What Joseph Nkasa was waiting for was a moment of his own. As a mere mortal he could not have known when that would be. But his trying kept the moment to be a possibility.
When it arrived, everything happened beyond his imagination. ‘Wayenda Wapenga’ made him money, and for once in his life, he started beating his childhood poverty.
Riding on the success of the album, Nkasa took himself to the studio again. This time he had found the reason to work hard for: His music was being listened to and it was making money for him. The album that would result from his seventh effort would forever change the shape of music in Malawi. Out of it came a Nkasa who was the first real celebrity in the Malawi arts industry.
But for the album, he made one of the decisions that remains one of the main puzzles in Malawi music. Out of all the producers available then, including Pastor Grey Samani, who was behind the success of ‘Wayenda Wapenda’. Nkasa went for a young and an unknown person to produce his album.
Then, William Khwiliro’ the boy who produced his album, which would later be titled ‘Tigwirane Manja’ was 17 years and Form three at H.H.I secondary school. Nkasa used to casually call him ‘Young man’. He was indeed young by age. But what came out of him was a work, thirteen years later, is still being considered ground breaking.
For the 34 years old Nkasa to work with a person who was half his age, and together come up with such a great album, remains one of the wonders in Malawi music. Recorded and mixed at Golden Music Studio by Solomon Ntambalika, Khwiliro programmed all the instruments in the album with Nkasa doing both the leading and the backing vocals. In other words, ‘Tigwirane Manja’ was the work of these three people, with Khwiliro taking much of the credit.
In the album, Nkasa took from where he had left it. He maintained the fast beat and perfected his message. The album established him as, probably, the best lyricist ever in Malawi music. The theme of the album was on hope. It was autobiographical as he told his own story between its lines. Unlike in ‘Wayenda Wapenga’, Nkasa brought his life story in ‘Tigwirane Manja’.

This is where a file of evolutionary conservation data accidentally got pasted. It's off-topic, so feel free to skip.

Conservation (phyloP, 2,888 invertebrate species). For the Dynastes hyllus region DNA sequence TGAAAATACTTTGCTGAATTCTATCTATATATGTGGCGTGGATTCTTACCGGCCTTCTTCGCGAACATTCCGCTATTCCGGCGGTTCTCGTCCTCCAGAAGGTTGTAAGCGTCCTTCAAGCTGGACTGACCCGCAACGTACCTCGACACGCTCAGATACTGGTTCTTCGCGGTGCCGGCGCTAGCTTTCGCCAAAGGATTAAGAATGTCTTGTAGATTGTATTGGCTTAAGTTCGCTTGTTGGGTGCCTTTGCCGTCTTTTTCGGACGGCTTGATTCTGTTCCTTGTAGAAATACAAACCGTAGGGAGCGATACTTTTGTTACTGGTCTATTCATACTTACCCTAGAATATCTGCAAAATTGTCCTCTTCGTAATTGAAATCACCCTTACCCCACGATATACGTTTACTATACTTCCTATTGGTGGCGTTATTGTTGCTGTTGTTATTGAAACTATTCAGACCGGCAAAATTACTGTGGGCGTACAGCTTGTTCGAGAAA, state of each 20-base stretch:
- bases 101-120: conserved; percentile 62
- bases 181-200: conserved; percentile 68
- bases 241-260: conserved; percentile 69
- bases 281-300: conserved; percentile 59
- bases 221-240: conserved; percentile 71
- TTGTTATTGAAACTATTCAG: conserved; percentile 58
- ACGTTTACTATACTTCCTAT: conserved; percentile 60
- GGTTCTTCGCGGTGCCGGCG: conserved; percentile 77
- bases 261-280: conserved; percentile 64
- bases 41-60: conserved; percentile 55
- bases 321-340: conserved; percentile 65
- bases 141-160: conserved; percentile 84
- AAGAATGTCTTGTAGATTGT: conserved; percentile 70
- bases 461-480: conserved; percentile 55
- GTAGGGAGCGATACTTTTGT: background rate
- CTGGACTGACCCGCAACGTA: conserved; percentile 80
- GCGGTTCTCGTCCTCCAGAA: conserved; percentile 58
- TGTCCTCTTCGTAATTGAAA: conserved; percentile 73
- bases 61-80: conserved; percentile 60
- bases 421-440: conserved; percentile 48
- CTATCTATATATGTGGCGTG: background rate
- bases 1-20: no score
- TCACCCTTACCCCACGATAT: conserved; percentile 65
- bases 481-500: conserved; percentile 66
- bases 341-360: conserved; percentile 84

The populace resonated well with the album. The large part of the population was going on through tough economic and political times, as usual of Malawi. The message of hope came at the right time and was a perfect diversion from most musicians’ take on politics and politicians. Nkasa called on the people to work hard and assured them that one day they will get out of their poverty.
The album sold well on the market and made millions of Kwachas for him. It broke the existing music selling records and radio charts. In addition, the Copyright Society of Malawi (COSOMA) gave him one million Kwacha in loyalties for the public use of his songs. This amount had never been given before. That is how a poor Mayaka boy made himself into a millionaire.
This other time as he was in Limbe, Blantyre, going for a radio interview at Power 101 FM with Patrick Kamkwatira, he caused a traffic jam because of the people that closed the roads flocking to have a look, touch or greet him. This was unlike in Malawi where known people are not given that much attention when seen in the streets. In Nkasa, people saw someone who was and sung their story. He was the ideal version of their lives and his achievements represented what is possible if one can work hard.
He was the man of the moment and had sensationally taken over all the attention. People would ask radio presenters to have a radio chat so that they listen to his voice. Wherever he went, people would throng to him and had to be helped by other people or the police and his personal bodyguards to pass through the crowds.
All this was made possible by the seventeen year old William Khwiliro. The story of Nkasa goes beyond music. Often overlooked, but it should be the point of reflection for how one man can use his passion to make the most of his life. He may not be as influential and popular as he was then, but he will go down in history as the man who created and defined the Mayaka reggae beat and who believed in the power of his dreams, and amazingly, by using a seventeen year old boy.
About the writer: Wonderful Mkhutche is a speech writer, a political scientist and a manuscript editor and developer.